Kuala Lumpur, Malaysia – Malaysian authorities have busted a pangolin-trafficking ring in the Borneo state of Sabah, recording the country’s biggest-ever haul of pangolin and pangolin products, according to conservationists and police.
The Sabah Wildlife Department last week raided a Kota Kinabalu factory and a nearby warehouse, uncovering a syndicate that was dealing in about 29.8 metric tonnes of pangolin, a small anteater that is covered in hard scales and is native to Africa and Asia.
The haul included about 1,800 boxes of frozen pangolins in three refrigerated containers, 572 more pangolins that were frozen and stored in six freezers, 61 live pangolins in cages as well as one in a car boot, and 361kg of pangolin scales. Two bear paws and the carcasses of four flying foxes were also found.
Local police arrested a 35-year-old man, believed to be the factory manager, who had led officers to the site, wildlife trade monitoring group TRAFFIC said on Tuesday, citing a statement from Sabah police.
Trade in the world’s eight species of pangolin is completely banned under the Convention on International Trade in Endangered Species.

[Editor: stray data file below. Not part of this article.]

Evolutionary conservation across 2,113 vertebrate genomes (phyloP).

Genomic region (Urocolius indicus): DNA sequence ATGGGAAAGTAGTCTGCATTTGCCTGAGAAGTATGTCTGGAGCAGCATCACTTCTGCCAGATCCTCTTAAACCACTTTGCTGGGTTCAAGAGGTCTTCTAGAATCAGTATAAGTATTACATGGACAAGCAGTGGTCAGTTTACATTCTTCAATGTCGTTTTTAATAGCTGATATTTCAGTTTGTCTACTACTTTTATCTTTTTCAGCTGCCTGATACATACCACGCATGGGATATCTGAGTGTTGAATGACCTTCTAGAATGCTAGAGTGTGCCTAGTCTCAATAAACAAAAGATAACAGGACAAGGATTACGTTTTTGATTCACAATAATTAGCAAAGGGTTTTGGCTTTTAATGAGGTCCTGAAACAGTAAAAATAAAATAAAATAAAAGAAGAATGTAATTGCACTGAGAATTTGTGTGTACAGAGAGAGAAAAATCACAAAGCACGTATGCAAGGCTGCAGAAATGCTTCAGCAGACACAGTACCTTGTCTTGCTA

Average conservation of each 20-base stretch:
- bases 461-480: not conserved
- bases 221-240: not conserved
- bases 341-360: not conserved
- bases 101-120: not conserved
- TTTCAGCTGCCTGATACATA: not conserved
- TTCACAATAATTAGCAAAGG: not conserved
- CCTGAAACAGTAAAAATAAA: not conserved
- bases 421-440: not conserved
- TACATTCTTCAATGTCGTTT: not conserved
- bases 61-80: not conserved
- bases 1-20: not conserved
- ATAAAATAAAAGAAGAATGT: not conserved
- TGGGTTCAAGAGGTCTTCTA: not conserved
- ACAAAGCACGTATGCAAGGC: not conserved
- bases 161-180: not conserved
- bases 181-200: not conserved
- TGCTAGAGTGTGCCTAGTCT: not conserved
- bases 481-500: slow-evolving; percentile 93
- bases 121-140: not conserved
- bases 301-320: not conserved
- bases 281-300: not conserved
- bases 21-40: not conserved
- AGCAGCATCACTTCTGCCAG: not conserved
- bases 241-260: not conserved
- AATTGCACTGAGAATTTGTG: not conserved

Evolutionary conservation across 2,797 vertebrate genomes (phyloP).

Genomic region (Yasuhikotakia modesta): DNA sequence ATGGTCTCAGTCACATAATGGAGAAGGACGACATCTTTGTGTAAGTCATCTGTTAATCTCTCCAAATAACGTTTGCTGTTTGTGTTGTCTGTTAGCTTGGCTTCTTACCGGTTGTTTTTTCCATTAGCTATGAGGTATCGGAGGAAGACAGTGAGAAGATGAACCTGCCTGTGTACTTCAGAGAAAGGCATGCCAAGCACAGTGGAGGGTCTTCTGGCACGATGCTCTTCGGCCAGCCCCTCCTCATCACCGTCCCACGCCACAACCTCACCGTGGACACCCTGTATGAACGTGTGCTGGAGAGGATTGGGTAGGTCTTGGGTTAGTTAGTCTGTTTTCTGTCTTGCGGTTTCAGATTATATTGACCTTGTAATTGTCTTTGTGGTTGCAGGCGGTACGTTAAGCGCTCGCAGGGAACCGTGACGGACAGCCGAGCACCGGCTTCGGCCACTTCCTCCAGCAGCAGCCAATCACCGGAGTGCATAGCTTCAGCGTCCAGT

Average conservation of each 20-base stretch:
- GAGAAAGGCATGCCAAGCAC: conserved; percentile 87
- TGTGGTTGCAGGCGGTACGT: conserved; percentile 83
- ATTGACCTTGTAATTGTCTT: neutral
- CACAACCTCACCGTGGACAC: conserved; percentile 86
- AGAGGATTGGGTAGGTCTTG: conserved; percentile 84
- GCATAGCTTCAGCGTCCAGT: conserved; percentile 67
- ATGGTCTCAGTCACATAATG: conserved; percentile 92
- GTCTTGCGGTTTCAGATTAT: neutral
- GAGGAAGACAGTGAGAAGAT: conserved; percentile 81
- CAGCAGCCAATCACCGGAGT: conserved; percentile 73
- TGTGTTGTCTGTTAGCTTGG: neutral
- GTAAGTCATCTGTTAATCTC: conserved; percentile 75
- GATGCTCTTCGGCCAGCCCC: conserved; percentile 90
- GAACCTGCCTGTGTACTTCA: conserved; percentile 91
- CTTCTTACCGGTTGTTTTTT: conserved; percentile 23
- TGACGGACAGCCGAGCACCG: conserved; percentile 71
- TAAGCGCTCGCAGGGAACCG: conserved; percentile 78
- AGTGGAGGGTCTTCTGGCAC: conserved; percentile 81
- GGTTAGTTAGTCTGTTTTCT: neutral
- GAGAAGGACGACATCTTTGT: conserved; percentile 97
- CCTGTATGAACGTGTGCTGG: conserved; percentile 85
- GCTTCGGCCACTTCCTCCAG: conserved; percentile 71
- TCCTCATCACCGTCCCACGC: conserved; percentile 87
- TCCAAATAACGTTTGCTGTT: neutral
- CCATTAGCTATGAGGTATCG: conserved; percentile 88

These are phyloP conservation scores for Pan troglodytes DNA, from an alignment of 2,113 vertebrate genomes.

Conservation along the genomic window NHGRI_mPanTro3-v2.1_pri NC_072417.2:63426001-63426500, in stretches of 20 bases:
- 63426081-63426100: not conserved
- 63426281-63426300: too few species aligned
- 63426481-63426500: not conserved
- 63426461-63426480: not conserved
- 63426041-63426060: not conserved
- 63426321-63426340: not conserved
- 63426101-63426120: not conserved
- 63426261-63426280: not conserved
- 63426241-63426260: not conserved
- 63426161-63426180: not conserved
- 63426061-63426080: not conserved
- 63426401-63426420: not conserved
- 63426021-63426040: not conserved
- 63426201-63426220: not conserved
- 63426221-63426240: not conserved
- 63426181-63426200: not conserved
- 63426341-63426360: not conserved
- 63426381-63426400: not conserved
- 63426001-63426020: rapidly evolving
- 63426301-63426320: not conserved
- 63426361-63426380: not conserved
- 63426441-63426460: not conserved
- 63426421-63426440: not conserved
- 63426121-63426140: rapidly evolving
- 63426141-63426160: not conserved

Still, demand for the animal’s scales, which, like human nails, are made of keratin, is feeding the illegal trade and has made the secretive and shy creature the world’s most-trafficked animal.
Police believe the Sabah factory had been operating for about seven years and the pangolins had originated locally.
“It is hoped that comprehensive investigations can lead to unmasking the syndicate and networks operating from the state and beyond,” Kanitha Krashnasamy, TRAFFIC’s Southeast Asia director, said in a statement.
The group said the discovery on February 7 showed how poaching, demand and illegal trade at the local level remained a persistent threat to the Sunda Pangolin, which is Malaysia‘s only native pangolin species and critically endangered.
Sabah has its own wildlife legislation and designated the pangolin as a totally protected animal in 2016.
Under that law, the illegal possession of a totally protected species carries a fine of as much as 250,000 ringgit ($60,000) and a maximum jail term of five years.
Sabah has emerged as a transit point for the illegal trade of pangolin scales between Africa and Asia in recent years, after large seizures in 2017. China and Vietnam are the two major illegal markets for the mammal’s scales.
Including the latest bust, Sabah has been implicated in more than 40 tonnes of pangolin smuggling since August 2017, including 13 tonnes of African pangolin scales, TRAFFIC said.
Previous studies from TRAFFIC in collaboration with researchers at Adelaide University have shown that at least 20 tonnes of pangolins and their parts are trafficked internationally every year, through an average of 27 new routes annually.